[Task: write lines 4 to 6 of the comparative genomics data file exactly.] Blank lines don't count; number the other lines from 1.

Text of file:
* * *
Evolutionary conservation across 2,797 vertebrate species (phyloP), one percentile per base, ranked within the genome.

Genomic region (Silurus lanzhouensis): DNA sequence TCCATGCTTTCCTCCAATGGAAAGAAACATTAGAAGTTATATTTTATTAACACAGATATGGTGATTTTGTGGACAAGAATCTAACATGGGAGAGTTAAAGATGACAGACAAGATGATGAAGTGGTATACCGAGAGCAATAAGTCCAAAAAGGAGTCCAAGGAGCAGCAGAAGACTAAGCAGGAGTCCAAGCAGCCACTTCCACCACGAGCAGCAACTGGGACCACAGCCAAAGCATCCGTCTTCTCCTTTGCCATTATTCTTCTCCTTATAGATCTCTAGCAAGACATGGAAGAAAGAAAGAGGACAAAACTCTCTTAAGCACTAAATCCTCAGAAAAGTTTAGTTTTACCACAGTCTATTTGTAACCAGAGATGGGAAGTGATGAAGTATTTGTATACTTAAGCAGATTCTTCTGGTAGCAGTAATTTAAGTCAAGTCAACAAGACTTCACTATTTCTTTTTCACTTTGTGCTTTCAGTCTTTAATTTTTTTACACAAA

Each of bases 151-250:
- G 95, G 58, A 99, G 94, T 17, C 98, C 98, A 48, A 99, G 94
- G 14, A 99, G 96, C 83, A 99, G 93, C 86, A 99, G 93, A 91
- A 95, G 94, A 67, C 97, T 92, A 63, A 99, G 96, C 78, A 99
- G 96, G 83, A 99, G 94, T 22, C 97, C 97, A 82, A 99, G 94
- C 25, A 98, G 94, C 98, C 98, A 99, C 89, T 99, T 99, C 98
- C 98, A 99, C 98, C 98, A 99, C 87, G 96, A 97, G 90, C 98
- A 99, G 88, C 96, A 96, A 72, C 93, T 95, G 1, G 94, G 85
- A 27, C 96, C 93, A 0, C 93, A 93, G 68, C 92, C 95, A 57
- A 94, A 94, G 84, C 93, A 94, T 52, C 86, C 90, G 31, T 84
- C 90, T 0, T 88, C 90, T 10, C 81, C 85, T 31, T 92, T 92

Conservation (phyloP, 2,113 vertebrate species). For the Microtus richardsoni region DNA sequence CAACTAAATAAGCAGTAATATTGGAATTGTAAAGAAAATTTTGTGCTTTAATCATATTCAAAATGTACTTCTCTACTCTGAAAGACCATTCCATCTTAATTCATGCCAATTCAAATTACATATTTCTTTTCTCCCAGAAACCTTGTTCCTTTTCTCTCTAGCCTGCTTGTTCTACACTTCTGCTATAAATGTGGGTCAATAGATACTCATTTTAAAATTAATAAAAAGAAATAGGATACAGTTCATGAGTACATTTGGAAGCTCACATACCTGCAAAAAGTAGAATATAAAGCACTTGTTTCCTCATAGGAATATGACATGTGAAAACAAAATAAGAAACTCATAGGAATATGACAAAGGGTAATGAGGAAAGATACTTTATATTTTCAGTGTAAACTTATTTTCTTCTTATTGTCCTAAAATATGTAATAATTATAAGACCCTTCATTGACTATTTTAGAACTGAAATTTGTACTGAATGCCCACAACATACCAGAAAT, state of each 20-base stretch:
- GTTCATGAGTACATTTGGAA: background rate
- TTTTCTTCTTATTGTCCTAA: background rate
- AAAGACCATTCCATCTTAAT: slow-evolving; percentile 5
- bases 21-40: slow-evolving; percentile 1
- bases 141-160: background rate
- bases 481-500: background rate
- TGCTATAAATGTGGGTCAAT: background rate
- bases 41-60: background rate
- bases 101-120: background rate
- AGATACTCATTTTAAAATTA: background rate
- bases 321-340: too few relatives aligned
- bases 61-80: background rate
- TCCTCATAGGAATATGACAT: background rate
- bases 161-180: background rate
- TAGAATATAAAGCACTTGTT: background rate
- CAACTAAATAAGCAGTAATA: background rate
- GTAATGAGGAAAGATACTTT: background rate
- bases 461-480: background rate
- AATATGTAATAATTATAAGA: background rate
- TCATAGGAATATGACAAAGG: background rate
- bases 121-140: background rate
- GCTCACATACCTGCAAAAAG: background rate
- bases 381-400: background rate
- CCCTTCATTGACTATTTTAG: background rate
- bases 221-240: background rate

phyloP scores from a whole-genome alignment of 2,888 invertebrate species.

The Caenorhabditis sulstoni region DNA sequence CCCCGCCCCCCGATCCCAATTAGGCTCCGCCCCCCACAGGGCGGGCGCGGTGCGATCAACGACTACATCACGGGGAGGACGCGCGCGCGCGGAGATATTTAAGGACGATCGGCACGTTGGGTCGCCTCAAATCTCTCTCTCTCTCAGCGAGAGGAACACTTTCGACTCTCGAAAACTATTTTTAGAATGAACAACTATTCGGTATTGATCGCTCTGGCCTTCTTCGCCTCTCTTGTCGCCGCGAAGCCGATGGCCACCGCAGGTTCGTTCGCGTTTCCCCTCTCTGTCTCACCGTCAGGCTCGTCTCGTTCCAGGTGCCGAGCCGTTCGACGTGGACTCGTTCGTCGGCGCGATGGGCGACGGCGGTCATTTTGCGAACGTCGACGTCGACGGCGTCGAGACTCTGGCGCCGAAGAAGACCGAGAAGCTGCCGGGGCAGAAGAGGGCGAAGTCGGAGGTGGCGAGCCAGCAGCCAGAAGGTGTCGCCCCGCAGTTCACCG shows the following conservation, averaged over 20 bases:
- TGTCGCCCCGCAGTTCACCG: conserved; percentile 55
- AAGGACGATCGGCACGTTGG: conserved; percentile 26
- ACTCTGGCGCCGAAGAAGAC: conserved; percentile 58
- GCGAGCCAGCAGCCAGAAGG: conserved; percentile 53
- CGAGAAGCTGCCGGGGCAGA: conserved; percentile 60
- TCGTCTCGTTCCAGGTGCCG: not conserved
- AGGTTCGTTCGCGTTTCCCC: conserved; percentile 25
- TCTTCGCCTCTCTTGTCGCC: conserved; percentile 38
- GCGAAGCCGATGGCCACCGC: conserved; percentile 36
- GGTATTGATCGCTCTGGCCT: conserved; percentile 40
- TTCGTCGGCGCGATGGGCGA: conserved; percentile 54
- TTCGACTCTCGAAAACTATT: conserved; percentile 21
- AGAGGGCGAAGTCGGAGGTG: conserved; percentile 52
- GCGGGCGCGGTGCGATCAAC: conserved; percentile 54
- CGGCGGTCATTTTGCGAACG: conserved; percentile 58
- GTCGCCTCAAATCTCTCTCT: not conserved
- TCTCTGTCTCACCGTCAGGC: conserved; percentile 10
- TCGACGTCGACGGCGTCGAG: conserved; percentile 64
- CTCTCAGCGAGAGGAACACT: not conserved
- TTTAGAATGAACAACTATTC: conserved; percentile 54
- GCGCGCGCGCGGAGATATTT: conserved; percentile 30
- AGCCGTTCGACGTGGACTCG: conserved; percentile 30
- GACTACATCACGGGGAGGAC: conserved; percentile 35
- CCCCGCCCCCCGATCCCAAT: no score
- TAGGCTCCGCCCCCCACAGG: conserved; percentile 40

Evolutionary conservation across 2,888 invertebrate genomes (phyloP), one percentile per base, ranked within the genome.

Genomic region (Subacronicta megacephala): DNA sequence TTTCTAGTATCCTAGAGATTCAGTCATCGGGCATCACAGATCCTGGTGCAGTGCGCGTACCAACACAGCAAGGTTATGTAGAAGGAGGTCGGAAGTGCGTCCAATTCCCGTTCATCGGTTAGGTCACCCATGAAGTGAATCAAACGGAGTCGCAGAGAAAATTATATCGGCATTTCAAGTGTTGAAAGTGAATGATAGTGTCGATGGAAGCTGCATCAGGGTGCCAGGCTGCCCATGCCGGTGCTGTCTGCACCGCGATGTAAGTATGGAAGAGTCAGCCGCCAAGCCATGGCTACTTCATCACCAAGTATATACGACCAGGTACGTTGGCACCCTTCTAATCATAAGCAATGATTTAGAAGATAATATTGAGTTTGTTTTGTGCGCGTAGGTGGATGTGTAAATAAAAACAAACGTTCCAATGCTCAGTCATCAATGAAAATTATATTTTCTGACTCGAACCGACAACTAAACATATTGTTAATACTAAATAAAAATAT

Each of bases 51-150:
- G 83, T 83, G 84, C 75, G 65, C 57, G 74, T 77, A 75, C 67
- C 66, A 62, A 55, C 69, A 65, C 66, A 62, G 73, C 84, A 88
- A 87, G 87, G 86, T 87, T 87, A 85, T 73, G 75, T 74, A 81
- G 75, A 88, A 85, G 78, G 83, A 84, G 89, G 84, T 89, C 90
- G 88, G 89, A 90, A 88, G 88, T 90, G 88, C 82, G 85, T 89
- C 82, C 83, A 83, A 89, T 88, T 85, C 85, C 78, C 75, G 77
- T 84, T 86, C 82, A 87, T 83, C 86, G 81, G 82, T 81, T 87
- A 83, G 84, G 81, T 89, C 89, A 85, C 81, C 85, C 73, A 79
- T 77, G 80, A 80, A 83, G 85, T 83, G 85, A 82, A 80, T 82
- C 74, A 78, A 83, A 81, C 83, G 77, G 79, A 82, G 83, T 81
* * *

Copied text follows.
- G 95, G 58, A 99, G 94, T 17, C 98, C 98, A 48, A 99, G 94
- G 14, A 99, G 96, C 83, A 99, G 93, C 86, A 99, G 93, A 91
- A 95, G 94, A 67, C 97, T 92, A 63, A 99, G 96, C 78, A 99